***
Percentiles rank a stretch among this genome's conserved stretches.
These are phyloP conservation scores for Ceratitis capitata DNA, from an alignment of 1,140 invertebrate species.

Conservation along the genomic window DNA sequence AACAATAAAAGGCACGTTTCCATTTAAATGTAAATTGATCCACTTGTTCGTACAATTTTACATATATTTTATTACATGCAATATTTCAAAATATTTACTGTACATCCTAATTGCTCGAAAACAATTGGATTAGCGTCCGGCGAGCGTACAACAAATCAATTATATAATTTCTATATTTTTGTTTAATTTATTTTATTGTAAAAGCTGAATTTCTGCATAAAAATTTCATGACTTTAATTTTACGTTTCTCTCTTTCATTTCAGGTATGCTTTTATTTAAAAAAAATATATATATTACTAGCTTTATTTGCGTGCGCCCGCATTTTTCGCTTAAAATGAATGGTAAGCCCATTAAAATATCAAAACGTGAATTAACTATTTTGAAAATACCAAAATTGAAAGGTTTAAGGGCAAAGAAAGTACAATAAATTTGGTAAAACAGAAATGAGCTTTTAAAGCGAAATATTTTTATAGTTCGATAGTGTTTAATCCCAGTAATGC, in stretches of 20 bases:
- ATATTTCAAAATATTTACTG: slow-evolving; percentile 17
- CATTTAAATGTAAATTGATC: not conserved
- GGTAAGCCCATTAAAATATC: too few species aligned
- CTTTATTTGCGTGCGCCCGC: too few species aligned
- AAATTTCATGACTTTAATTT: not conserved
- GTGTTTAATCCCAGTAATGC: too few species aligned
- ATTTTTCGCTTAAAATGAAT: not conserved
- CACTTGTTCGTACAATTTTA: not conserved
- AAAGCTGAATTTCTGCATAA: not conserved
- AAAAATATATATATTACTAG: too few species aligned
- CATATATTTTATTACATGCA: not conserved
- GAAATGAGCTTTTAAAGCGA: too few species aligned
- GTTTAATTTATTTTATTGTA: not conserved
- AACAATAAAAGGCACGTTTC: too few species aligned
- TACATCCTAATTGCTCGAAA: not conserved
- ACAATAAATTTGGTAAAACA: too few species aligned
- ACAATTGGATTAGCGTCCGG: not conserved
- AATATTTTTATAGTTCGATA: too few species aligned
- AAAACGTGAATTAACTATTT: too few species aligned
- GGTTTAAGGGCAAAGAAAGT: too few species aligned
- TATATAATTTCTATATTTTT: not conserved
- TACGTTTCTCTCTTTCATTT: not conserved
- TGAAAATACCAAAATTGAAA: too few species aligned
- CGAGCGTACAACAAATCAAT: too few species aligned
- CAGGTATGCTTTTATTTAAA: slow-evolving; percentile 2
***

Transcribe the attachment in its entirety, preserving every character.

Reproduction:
Percentiles rank a stretch among this genome's conserved stretches.
These are phyloP conservation scores for Ceratitis capitata DNA, from an alignment of 1,140 invertebrate species.

Conservation along the genomic window DNA sequence AACAATAAAAGGCACGTTTCCATTTAAATGTAAATTGATCCACTTGTTCGTACAATTTTACATATATTTTATTACATGCAATATTTCAAAATATTTACTGTACATCCTAATTGCTCGAAAACAATTGGATTAGCGTCCGGCGAGCGTACAACAAATCAATTATATAATTTCTATATTTTTGTTTAATTTATTTTATTGTAAAAGCTGAATTTCTGCATAAAAATTTCATGACTTTAATTTTACGTTTCTCTCTTTCATTTCAGGTATGCTTTTATTTAAAAAAAATATATATATTACTAGCTTTATTTGCGTGCGCCCGCATTTTTCGCTTAAAATGAATGGTAAGCCCATTAAAATATCAAAACGTGAATTAACTATTTTGAAAATACCAAAATTGAAAGGTTTAAGGGCAAAGAAAGTACAATAAATTTGGTAAAACAGAAATGAGCTTTTAAAGCGAAATATTTTTATAGTTCGATAGTGTTTAATCCCAGTAATGC, in stretches of 20 bases:
- ATATTTCAAAATATTTACTG: slow-evolving; percentile 17
- CATTTAAATGTAAATTGATC: not conserved
- GGTAAGCCCATTAAAATATC: too few species aligned
- CTTTATTTGCGTGCGCCCGC: too few species aligned
- AAATTTCATGACTTTAATTT: not conserved
- GTGTTTAATCCCAGTAATGC: too few species aligned
- ATTTTTCGCTTAAAATGAAT: not conserved
- CACTTGTTCGTACAATTTTA: not conserved
- AAAGCTGAATTTCTGCATAA: not conserved
- AAAAATATATATATTACTAG: too few species aligned
- CATATATTTTATTACATGCA: not conserved
- GAAATGAGCTTTTAAAGCGA: too few species aligned
- GTTTAATTTATTTTATTGTA: not conserved
- AACAATAAAAGGCACGTTTC: too few species aligned
- TACATCCTAATTGCTCGAAA: not conserved
- ACAATAAATTTGGTAAAACA: too few species aligned
- ACAATTGGATTAGCGTCCGG: not conserved
- AATATTTTTATAGTTCGATA: too few species aligned
- AAAACGTGAATTAACTATTT: too few species aligned
- GGTTTAAGGGCAAAGAAAGT: too few species aligned
- TATATAATTTCTATATTTTT: not conserved
- TACGTTTCTCTCTTTCATTT: not conserved
- TGAAAATACCAAAATTGAAA: too few species aligned
- CGAGCGTACAACAAATCAAT: too few species aligned
- CAGGTATGCTTTTATTTAAA: slow-evolving; percentile 2